Hedge conducted his research by reviewing peer review grants from 1984 2003 and found that researchers in the states of the members of the House Appropriations Committee received roughly 6-10% more funding than researchers in states that were not represented on the HAC. His article also discusses multiple ways in which members of the House of Representatives and the Senate on the HAC manipulate the appropriations bills to make it more likely that money will go to their constituents. This pork barrel often goes unnoticed by other members of Congress as well as the public, increasing the incentive for members of the Appropriations Committee to try and benefit their constituents in the funding allocation process. The article explains how the research was conducted and further findings.
The article was found after a broad search of the academic JSTOR article finder. Hedge s article was selected because it was written within the last three years and was published in the Journal of Law and Economics, one of the most frequently cited journals in its field (according to JSTOR). The research methodology used is sound in its logic and interpretation. It touches on a topic that receives very little attention from researchers within and without the biomedical research community. Further research on the role that politics play in NIH funding would be highly valuable and is very much needed.
ADDITIONAL RESEARCH NEEDED: After careful analysis of the existing literature on this topic, we have concluded that more extensive research is needed to generate a complete assessment of this policy. Greater research on the role of politics in the NIH funding policy is needed. Not only does it reveal the role that pork barrel and politics play within the biomedical field. Follow-up research to confirm Hedge s previously discussed research would shed further light on the role the House Appropriations Committee plays in grant allocation. More research similar to the work of Hedge would provide greater transparency in government as well as more equity in the NIH funding process. Further research on the role that politics play in NIH funding would also be helpful. We know the outlined process for budget approval, but no objective research exists that inspects the role partisan politics play in what diseases are funded and by how much. Trends over the past few decades show that research funding tends to be tied to disease burden, and patient advocacy groups, but to what extent lobbying takes place at the political level, we have not been able to assess.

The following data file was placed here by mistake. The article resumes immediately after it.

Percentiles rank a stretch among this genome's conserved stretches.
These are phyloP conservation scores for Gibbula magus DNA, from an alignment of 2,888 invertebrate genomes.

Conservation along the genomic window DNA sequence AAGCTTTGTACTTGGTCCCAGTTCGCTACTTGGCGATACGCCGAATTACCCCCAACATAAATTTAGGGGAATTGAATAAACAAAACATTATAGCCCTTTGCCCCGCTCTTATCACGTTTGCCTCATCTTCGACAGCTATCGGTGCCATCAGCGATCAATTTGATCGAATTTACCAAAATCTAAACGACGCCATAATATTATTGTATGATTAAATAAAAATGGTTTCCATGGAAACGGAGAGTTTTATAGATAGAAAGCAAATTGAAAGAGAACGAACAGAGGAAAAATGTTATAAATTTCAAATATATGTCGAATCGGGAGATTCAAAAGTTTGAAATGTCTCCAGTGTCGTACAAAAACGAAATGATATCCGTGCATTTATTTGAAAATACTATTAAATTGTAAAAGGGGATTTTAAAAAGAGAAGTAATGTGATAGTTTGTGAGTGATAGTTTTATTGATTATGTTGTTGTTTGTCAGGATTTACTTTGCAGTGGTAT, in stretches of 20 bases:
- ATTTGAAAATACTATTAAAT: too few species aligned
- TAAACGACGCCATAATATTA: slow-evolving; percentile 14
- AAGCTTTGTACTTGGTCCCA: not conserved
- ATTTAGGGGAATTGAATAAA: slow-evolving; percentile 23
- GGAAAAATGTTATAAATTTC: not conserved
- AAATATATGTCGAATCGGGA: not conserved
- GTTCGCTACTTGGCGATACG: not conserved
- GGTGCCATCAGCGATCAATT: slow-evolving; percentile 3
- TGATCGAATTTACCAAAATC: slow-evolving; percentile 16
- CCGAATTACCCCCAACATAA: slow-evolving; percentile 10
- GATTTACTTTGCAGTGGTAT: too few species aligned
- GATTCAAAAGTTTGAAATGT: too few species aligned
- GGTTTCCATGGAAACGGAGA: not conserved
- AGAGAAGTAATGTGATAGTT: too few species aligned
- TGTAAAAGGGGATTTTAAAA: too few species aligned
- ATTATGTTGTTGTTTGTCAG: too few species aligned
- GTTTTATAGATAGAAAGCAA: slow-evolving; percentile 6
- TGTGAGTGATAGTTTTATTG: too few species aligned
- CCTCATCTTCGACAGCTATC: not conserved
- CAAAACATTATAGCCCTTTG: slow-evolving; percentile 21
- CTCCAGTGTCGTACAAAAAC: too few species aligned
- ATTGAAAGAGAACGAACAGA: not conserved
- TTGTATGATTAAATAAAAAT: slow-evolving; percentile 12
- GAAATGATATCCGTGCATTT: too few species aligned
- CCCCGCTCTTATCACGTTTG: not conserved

Another area that is lacking in data and research is assessing the inefficiencies of the NIH funding model. The article from Science Magazine by Tony Scarpa did address the time-frame for processing grant applications (although no follow-up reports could be found), but no information existed that addressed the budgeting process for individual diseases at the federal level. Our assumption is that there is a correlation between political loyalties and where NIH funding is directed, but without the availability of more credible research, it is difficult to accurately assess the impact.
More peer-reviewed content from the American Medical Association regarding the impact NIH funding has on the medical profession would also be beneficial. Especially information regarding the impact NIH funding has on individual patients. If the goal of health research is to ultimately improve the health of individuals, then doctors would likely have relevant anecdotal evidence of the impact of funding. There does not seem to be any data that tracks the dollars spent by NIH down to the doctor/patient level and identifies correlations at this level. Overall, our assessment of the NIH budgeting process and funding policy requires us to make a fair amount of assumptions that would be strengthened with scholarly research on this subject.
CONCLUSION: With a growing world population, and constant strain for limited resources, effective research aimed at eliminating disease is more critical than ever. Understanding the current policy is important, and this comprehensive review of the existing literature is just the first step. Through extensive research, we were able to identify and assess a broad range of credible and scholarly works that shed light on the NIH funding policy. From the medical, government and science journals reviewed, three main themes emerged from the literature: the burden of disease, problems with the review process, and ethical issues from congressional involvement. These themes encapsulated the pertinent issues, and provided a frame for evaluating the trends and for recommending further research. While the existing literature is credible and informative, there is still a need for current literature on the intricacies of the NIH funding policy.
In 2000, a report from a Joint Economic Committee of Congress outlined the benefits of NIH research. It noted that some econometric studies had given its research, which was funded at $16 billion a year in 2000, a rate of return of 25 to 40 percent per year. It also found that of the 21 drugs with the highest therapeutic impact on society introduced between 1965 and 1992, public funding was "instrumental" for 15.